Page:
Court finds thousands of Fuji printer contracts with small businesses are ‘unfair'

Court finds thousands of Fuji printer contracts with small businesses are ‘unfair'

The Australian arm of international imaging corporation Fujifilm - FUJIFILM BI Australia - has been found by the Federal Court to have engaged in unfair practices with small business who had signed lease agreements for the company’s photocopiers and scanners.

The court declared 38 contract terms used in the agreements were void and unenforceable in a decision that is understood to affect thousands of small businesses currently locked into the contracts.

FUJIFILM BI Australia is understood to have entered into about 34,000 of these contracts since November 2016, with many of these still in force.

The Federal Court decision follows proceedings brought by the Australian Consumer and Competition Commission (ACCC) in 2020 against Fuji Xerox Australia, now known as Fujifilm Business Innovation Australia (FUJIFILM BI Australia), and Fuji Xerox Finance - now Fujifilm Leasing Australia.

The court action followed complaints from small businesses, including one from the Australian Small Business and Family Enterprise Ombudsman, concerning standard form contracts used across the printing industry more generally.

The ACCC alleged that a number of FUJIFILM BI Australia's standard form contracts contained unfair terms. These included expensive termination fees, automatic renewals, limitations on the company's liabilities, unfair payment terms and the right to make unilateral price increases.

The Federal Court has ordered FUJIFILM BI Australia to stop enforcing these terms in current small business contracts and to cease using these terms in 11 types of standard form contracts with small businesses for the next five years. 

The orders apply to 11 types of standard form contracts FUJIFILM BI Australia entered with small businesses for printers and related software.

“We took this court action because Fuji’s unfair contract terms allowed this large company to leverage the significant power imbalance between it and small business customers to impose unnecessary and unjustifiable terms on these businesses,” says ACCC deputy chair Mick Keogh.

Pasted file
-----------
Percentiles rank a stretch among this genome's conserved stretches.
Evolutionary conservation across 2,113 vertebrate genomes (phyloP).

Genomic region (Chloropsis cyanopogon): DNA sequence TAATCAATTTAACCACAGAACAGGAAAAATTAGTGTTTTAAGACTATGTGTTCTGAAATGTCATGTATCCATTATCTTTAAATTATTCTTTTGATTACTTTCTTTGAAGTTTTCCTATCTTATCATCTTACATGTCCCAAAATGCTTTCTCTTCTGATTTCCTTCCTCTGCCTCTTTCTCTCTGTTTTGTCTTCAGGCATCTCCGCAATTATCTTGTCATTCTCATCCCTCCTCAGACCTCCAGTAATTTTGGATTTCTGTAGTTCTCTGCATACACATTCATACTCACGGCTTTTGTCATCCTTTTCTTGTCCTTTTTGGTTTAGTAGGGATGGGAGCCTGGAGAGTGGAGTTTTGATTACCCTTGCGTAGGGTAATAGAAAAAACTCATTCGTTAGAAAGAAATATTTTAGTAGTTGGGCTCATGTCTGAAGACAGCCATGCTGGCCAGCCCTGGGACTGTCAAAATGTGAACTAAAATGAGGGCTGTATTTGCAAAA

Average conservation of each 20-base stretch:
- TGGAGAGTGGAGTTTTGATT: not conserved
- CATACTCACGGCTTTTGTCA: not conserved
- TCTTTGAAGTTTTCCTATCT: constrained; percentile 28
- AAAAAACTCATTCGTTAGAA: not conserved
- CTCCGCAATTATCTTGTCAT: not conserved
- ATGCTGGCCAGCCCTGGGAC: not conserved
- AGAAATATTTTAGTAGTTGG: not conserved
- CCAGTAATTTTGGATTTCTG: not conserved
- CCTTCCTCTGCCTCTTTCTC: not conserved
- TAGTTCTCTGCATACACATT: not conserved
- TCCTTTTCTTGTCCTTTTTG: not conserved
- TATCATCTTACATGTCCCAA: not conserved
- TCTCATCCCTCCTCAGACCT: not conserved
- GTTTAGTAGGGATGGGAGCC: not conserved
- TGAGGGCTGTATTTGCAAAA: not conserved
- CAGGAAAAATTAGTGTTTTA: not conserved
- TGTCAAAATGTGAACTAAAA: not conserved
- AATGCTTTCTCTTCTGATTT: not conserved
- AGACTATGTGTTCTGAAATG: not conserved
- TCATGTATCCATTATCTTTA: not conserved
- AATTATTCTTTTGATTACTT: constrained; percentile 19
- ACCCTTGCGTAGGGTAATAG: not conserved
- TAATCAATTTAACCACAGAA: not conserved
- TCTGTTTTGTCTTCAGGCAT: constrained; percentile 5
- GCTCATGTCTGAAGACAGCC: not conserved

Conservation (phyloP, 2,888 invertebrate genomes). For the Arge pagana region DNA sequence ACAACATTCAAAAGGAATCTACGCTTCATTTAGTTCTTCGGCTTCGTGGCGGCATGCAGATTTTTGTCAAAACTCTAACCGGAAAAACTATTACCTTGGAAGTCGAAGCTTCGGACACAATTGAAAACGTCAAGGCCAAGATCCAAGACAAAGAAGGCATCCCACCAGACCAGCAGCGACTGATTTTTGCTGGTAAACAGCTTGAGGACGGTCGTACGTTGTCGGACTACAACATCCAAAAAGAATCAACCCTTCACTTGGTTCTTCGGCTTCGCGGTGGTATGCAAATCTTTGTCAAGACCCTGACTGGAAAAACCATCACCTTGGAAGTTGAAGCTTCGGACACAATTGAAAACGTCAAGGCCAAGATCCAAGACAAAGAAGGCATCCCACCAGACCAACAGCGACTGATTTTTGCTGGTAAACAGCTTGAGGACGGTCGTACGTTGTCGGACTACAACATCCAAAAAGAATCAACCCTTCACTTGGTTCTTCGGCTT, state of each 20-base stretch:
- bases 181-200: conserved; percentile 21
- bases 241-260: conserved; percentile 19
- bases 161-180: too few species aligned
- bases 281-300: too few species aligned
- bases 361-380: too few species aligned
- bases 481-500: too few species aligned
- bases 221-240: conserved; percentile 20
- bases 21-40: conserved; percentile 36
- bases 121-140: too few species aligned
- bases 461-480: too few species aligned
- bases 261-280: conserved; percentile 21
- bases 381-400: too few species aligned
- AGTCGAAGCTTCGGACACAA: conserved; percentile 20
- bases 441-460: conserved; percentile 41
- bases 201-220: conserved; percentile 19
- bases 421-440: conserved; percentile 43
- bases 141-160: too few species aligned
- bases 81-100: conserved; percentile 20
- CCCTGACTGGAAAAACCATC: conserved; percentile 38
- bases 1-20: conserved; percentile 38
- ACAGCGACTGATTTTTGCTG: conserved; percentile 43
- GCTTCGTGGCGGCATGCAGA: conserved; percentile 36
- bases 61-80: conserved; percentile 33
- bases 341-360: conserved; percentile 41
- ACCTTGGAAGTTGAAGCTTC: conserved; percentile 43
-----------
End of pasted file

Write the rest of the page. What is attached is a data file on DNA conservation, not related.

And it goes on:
“Fuji’s unfair contract terms were imposed on many small businesses who had signed contracts containing these terms, and Fuji took action, including litigation, to enforce these terms.

“We continue to strongly advocate for law reform to prohibit unfair contract terms and enable the court to impose penalties in cases where such terms are imposed and enforced against small businesses, as here, or consumers.”

The Federal Court orders apply only to contracts entered into with small businesses, or those businesses that employ fewer than 20 staff. The ACCC says it is unclear how many of the 34,000 contracts still in force currently affect small businesses.

FUJIFILM BI Australia has been ordered to contact current customers with relevant contracts and ascertain if they are small businesses and make them aware of the orders. The company was also ordered to implement a compliance program and pay part of the ACCC’s costs.

The company supplies a range of business products on leases, including photocopiers, scanners and multifunction printers. FUJIFILM BI Australia also services these products, and supplies software and print management services.

In some cases, FUJIFILM BI Australia enters into contracts with small businesses as ‘principal and/or agent’ on behalf of Fujifilm Leasing Australia, a related body corporate.

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